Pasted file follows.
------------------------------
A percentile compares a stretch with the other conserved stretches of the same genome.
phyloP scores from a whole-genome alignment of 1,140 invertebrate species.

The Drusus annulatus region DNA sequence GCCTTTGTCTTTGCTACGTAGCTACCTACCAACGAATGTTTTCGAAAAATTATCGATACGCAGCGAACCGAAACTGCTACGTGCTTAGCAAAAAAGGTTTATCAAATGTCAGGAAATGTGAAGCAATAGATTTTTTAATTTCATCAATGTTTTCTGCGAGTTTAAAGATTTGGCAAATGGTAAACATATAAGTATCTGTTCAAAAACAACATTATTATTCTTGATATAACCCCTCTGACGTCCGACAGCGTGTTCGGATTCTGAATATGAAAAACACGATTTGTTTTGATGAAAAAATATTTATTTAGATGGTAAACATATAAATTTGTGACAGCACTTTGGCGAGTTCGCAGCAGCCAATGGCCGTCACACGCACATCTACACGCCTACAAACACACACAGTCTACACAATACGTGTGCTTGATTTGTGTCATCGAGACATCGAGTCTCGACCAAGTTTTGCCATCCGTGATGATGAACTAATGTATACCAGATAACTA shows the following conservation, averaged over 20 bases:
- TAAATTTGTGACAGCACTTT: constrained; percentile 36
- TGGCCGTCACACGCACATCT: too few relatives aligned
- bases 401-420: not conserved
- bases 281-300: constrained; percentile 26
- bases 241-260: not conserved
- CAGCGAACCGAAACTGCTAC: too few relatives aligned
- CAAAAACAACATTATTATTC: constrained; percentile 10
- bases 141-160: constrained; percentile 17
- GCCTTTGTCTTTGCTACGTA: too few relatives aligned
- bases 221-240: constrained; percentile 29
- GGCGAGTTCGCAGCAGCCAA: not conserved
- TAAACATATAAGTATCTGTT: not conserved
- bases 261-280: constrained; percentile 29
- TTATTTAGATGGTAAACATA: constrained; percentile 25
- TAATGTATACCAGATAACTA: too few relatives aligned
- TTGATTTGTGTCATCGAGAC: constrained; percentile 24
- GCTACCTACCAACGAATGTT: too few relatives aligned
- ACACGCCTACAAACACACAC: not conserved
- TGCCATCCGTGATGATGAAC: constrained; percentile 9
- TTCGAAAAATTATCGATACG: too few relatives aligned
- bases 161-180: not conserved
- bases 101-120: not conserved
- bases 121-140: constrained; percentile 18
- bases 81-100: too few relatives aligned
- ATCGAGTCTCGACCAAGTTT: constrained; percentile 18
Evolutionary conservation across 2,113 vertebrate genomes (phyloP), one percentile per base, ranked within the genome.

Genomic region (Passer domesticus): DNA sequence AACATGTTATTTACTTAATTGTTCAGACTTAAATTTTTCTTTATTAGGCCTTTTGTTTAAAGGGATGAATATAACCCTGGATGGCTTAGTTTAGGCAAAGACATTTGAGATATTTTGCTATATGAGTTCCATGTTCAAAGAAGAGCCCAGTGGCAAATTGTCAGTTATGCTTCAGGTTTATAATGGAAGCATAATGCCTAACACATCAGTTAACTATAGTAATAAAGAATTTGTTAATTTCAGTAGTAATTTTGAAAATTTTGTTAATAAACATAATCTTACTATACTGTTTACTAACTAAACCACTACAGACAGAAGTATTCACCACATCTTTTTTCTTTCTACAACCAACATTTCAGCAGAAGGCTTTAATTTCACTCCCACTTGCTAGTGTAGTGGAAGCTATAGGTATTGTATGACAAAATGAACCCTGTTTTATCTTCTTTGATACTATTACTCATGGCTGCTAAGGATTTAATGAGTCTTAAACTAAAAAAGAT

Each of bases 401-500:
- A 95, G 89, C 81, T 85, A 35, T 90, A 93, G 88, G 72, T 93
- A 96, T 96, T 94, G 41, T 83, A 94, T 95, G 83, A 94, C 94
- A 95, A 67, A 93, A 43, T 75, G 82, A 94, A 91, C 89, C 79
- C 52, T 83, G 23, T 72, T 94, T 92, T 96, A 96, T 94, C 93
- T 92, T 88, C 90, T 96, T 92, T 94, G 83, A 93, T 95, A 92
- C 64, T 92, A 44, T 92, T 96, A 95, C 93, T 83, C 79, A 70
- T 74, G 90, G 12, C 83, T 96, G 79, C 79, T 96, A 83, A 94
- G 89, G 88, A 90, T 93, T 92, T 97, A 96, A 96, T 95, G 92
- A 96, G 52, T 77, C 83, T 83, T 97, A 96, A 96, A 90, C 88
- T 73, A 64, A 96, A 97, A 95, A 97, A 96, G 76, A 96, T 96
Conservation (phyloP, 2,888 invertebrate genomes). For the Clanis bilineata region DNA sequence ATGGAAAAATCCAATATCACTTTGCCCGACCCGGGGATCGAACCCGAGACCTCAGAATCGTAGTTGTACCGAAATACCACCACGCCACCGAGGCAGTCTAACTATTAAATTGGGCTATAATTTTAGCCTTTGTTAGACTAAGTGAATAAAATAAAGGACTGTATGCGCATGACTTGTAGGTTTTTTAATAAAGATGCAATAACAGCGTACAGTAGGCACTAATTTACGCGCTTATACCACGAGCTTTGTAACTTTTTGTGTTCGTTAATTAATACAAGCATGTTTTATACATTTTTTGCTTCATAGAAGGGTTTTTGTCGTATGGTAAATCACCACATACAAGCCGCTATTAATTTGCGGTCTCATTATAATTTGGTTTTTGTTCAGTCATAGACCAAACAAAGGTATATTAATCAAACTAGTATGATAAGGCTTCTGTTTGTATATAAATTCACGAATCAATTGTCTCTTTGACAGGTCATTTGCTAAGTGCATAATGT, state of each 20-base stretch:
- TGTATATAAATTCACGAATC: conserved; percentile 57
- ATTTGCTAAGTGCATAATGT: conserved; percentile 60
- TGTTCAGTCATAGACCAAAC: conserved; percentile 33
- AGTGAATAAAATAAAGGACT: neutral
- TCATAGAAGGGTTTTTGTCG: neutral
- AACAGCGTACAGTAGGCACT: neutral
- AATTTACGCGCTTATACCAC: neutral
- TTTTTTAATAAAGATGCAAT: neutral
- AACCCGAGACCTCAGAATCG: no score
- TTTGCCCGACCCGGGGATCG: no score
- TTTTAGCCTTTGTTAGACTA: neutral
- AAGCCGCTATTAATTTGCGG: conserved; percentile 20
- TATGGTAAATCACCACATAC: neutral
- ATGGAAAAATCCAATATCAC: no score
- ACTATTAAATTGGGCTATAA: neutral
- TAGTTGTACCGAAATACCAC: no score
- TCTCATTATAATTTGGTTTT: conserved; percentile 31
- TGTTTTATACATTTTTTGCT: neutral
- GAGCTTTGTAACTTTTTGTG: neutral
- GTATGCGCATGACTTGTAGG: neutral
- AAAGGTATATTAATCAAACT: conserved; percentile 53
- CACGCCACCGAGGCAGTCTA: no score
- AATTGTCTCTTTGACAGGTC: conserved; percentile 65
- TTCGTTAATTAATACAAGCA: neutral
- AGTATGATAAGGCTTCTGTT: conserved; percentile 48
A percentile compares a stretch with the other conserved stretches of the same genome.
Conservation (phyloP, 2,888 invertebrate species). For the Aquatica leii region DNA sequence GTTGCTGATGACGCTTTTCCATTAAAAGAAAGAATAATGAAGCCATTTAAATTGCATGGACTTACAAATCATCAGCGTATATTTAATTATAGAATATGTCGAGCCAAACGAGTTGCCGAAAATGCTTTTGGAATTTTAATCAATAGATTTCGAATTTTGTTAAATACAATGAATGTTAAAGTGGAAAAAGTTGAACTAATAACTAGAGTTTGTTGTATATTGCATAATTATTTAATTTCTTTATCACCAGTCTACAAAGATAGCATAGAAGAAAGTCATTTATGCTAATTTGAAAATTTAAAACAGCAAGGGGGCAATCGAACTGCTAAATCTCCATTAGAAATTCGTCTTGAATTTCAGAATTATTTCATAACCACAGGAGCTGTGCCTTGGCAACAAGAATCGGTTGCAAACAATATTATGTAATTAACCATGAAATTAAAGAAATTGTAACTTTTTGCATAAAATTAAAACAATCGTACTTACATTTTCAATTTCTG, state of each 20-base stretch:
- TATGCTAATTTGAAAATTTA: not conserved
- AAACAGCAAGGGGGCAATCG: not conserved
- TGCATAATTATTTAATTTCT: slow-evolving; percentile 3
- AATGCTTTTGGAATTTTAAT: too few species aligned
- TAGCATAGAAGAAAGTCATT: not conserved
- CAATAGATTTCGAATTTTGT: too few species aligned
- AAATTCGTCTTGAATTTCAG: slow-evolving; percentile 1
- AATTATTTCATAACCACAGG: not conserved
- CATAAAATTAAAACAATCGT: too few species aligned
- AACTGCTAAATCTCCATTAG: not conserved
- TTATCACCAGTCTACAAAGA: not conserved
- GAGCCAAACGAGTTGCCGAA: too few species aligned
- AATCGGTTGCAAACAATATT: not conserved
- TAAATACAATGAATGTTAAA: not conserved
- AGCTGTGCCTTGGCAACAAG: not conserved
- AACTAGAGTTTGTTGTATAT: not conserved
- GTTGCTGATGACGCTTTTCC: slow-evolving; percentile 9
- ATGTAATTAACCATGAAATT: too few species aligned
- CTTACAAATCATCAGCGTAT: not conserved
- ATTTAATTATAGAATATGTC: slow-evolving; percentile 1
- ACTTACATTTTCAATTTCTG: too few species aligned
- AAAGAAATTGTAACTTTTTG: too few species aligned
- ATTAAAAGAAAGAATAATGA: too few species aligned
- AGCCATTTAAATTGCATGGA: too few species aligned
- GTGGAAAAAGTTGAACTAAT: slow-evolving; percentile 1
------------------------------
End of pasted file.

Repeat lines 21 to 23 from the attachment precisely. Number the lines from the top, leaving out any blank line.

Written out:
- ACACGCCTACAAACACACAC: not conserved
- TGCCATCCGTGATGATGAAC: constrained; percentile 9
- TTCGAAAAATTATCGATACG: too few relatives aligned